This is in response to a post and comment on the Junior Ganymede blog, regarding the way to “right” the world, which, according to the post, is for good people to raise families and teach their children to do the same. Along the way, the post makes the point that any religion that isn’t having kids is a failure, and “Any institution that isn’t reproducing itself with children is sick.”
Bruce Charlton, in a comment, states that this is a good litmus test for a healthy institution. Basically, if it’s reproducing it passes the litmus test, and if it’s not it doesn’t. Passing the litmus test doesn’t mean that the institution is healthy, since it may be unhealthy in other ways. But failing that litmus test means it is definitely unhealthy.
I don’t disagree that an institution that is not reproducing itself is unhealthy, in the sense that it’s less likely to survive and grow than one which is constantly replenishing itself; though on the other hand, the Christian Church started out very tiny, and look at it today. It may shrink for a generation or two but that doesn’t necessarily mean it will die. Still, for a living thing to shrink rather than grow, even if only temporarily, may fairly be called an illness.
However I’m not so sure that procreation per se is the issue. I think the issue is rather moral laxity in general. And moral laxity in the Christian Church ultimately means the loss of the sense of sin and the fear of God, the failure to realize that sin displeases God, and that sin, and God’s displeasure with sin, is that from which Jesus came to save us.
We have instead adopted the idea that God is never displeased with us, for any reason, and although he would like it if we would be good, he likes us regardless, so no biggie.
Procreation is not a thing that needs to be encouraged by religion or otherwise. People will engage in the procreative act, and the procreative act will result in children. The reason people are having no kids is due to thwarting the natural results of that act. This is what is new in our age which bears directly on reproduction; this is the elephant in the room: We’re procreating less because we have invented new ways of thwarting the natural results of sex, and legitimized others, allowing us to experience its pleasure without its main consequence.
Catholic morality is set up in such a way that if it’s followed seriously and faithfully, procreation will happen virtually automatically.
Catholics at one time (pre-1960s) were known for having large families. The reason for this, mainly, was the prohibition against birth control — which at one time was common to all Christian religions, but after about 1930 became a peculiarly Catholic thing. The prohibition against extra-marital sex was still common to all faiths, so the main thing distinguishing Catholics from most other Christians was their refusal to limit family size through the use of birth control within marriage.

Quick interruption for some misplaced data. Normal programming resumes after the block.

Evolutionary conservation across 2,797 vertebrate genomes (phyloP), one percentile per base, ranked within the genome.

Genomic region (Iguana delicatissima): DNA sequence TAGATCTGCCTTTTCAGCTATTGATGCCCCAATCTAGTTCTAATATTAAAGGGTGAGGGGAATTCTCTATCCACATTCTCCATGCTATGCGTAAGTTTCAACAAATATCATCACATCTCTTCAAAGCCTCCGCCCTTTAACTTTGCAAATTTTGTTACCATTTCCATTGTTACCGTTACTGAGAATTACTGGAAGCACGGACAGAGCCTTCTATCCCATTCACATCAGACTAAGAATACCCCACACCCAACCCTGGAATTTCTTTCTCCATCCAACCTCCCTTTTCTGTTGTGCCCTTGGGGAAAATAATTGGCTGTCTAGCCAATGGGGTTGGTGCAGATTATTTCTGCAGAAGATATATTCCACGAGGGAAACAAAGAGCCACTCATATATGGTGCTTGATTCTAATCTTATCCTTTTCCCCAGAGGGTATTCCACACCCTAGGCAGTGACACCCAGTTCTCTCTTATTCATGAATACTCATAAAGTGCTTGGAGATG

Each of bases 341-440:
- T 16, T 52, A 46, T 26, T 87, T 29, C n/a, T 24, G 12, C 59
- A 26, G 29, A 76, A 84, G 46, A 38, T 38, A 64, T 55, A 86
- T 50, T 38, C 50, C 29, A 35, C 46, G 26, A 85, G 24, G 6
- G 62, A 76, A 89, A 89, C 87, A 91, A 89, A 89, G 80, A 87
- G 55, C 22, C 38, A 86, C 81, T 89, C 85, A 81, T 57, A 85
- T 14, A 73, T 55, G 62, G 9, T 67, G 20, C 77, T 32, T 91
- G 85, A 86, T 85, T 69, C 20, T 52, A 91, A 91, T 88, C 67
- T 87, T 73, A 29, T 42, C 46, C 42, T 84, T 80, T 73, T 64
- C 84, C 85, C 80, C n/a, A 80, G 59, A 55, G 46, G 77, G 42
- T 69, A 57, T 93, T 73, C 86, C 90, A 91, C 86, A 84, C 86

What is the difference between Catholics of that time, and those of our own? Not the Church’s teaching. The moral strictures which resulted in Catholics having unusually large families in the past, are still on the books. The main difference is the moral laxity which has infected the Church’s hierarchy and priesthood. No longer is sexual morality preached from the pulpit (or in religious ed. classes), nor the need to abstain from Communion while in the state of mortal sin. As many have noted, since Vatican II the Communion lines are long, while the Confession lines are short. The focus is on mercy to the exclusion of justice.
If the Church recovered its seriousness in this regard, would large families again be the result? Certainly. Granted, the Church might suddenly lose half its membership. But those who remained would be those who took their faith seriously, and these would either procreate or remain celibate — and most people don’t feel called to celibacy. If you forbid the thwarting of the natural results of sexual intercourse, you will have procreation aplenty, because there is always sexual intercourse aplenty. If the only morally licit way of indulging your sexual appetites is within marriage and in a manner which presents no barrier to procreation, then people who care about morality but don’t want to live celibately, will most certainly procreate.
For the Protestant churches, the answer isn’t so cut-and-dried. For Protestant churches to get serious about their own morality would not necessarily result in more procreation, since for them sex and procreation are morally divisible: It’s perfectly allowable to have sex while thwarting its natural result. So while they will continue having plenty of sexual intercourse, this won’t result in plenty of children.
Some Mormons argue that their religion is uniquely positioned to survive and thrive in our age, because of their emphasis on eternal marriage and family. But they too have no moral objection to thwarting the natural results of sexual intercourse; at least, it’s not categorically forbidden, and is left to the discretion of individuals. Overagainst this obstacle to procreation they place their emphasis on eternal marriage and the family, and other doctrines which provide positive encouragement to procreate. It’s for these reasons, they believe, that they manage to procreate at a higher rate than other Christians generally. Still, their rates of reproduction are lower today than they used to be, just like everyone else’s, and by the same cause.
I submit that it’s the Catholic Church’s moral teachings that would result in the largest increases in procreation, if only they were again seriously and earnestly preached, since they rely not on encouragement or the hope of future blessing as incentives to procreate, but simply on human nature as God made it.